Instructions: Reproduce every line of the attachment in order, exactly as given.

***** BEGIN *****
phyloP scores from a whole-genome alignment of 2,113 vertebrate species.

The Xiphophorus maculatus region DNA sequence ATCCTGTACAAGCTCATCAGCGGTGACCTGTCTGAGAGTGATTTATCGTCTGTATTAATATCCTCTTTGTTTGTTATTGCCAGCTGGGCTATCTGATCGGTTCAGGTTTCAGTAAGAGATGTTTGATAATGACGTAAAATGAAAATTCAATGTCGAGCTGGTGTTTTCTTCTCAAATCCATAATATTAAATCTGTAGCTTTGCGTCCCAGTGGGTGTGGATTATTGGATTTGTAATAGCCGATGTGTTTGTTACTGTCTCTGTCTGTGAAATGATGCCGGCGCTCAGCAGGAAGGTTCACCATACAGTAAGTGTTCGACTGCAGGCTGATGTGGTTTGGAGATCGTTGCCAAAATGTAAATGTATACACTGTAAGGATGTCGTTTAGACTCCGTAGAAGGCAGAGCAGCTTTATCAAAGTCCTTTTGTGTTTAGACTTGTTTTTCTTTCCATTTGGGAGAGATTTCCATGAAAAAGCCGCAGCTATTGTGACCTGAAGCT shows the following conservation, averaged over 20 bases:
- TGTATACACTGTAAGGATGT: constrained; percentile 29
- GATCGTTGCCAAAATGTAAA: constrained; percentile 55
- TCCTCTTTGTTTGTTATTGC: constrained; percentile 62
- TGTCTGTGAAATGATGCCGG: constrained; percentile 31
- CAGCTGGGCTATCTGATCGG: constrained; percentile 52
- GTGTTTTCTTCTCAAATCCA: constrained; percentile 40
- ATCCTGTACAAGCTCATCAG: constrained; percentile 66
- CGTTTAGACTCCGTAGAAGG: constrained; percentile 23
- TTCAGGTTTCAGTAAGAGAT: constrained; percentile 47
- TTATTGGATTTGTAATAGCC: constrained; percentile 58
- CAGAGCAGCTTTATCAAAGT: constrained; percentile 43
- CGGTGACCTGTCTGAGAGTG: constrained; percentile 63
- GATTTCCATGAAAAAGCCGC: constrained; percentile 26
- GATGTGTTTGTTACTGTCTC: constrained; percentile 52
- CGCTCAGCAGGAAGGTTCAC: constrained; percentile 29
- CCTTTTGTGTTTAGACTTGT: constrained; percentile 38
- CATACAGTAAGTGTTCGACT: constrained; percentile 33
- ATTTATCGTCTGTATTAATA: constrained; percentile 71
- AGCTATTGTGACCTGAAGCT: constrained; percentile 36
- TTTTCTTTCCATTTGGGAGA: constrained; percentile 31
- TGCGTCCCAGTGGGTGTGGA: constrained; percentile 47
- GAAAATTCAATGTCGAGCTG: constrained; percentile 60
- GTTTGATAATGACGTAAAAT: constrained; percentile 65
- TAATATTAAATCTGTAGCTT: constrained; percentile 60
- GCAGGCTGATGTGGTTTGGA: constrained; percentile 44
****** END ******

phyloP scores from a whole-genome alignment of 2,113 vertebrate species.

The Xiphophorus maculatus region DNA sequence ATCCTGTACAAGCTCATCAGCGGTGACCTGTCTGAGAGTGATTTATCGTCTGTATTAATATCCTCTTTGTTTGTTATTGCCAGCTGGGCTATCTGATCGGTTCAGGTTTCAGTAAGAGATGTTTGATAATGACGTAAAATGAAAATTCAATGTCGAGCTGGTGTTTTCTTCTCAAATCCATAATATTAAATCTGTAGCTTTGCGTCCCAGTGGGTGTGGATTATTGGATTTGTAATAGCCGATGTGTTTGTTACTGTCTCTGTCTGTGAAATGATGCCGGCGCTCAGCAGGAAGGTTCACCATACAGTAAGTGTTCGACTGCAGGCTGATGTGGTTTGGAGATCGTTGCCAAAATGTAAATGTATACACTGTAAGGATGTCGTTTAGACTCCGTAGAAGGCAGAGCAGCTTTATCAAAGTCCTTTTGTGTTTAGACTTGTTTTTCTTTCCATTTGGGAGAGATTTCCATGAAAAAGCCGCAGCTATTGTGACCTGAAGCT shows the following conservation, averaged over 20 bases:
- TGTATACACTGTAAGGATGT: constrained; percentile 29
- GATCGTTGCCAAAATGTAAA: constrained; percentile 55
- TCCTCTTTGTTTGTTATTGC: constrained; percentile 62
- TGTCTGTGAAATGATGCCGG: constrained; percentile 31
- CAGCTGGGCTATCTGATCGG: constrained; percentile 52
- GTGTTTTCTTCTCAAATCCA: constrained; percentile 40
- ATCCTGTACAAGCTCATCAG: constrained; percentile 66
- CGTTTAGACTCCGTAGAAGG: constrained; percentile 23
- TTCAGGTTTCAGTAAGAGAT: constrained; percentile 47
- TTATTGGATTTGTAATAGCC: constrained; percentile 58
- CAGAGCAGCTTTATCAAAGT: constrained; percentile 43
- CGGTGACCTGTCTGAGAGTG: constrained; percentile 63
- GATTTCCATGAAAAAGCCGC: constrained; percentile 26
- GATGTGTTTGTTACTGTCTC: constrained; percentile 52
- CGCTCAGCAGGAAGGTTCAC: constrained; percentile 29
- CCTTTTGTGTTTAGACTTGT: constrained; percentile 38
- CATACAGTAAGTGTTCGACT: constrained; percentile 33
- ATTTATCGTCTGTATTAATA: constrained; percentile 71
- AGCTATTGTGACCTGAAGCT: constrained; percentile 36
- TTTTCTTTCCATTTGGGAGA: constrained; percentile 31
- TGCGTCCCAGTGGGTGTGGA: constrained; percentile 47
- GAAAATTCAATGTCGAGCTG: constrained; percentile 60
- GTTTGATAATGACGTAAAAT: constrained; percentile 65
- TAATATTAAATCTGTAGCTT: constrained; percentile 60
- GCAGGCTGATGTGGTTTGGA: constrained; percentile 44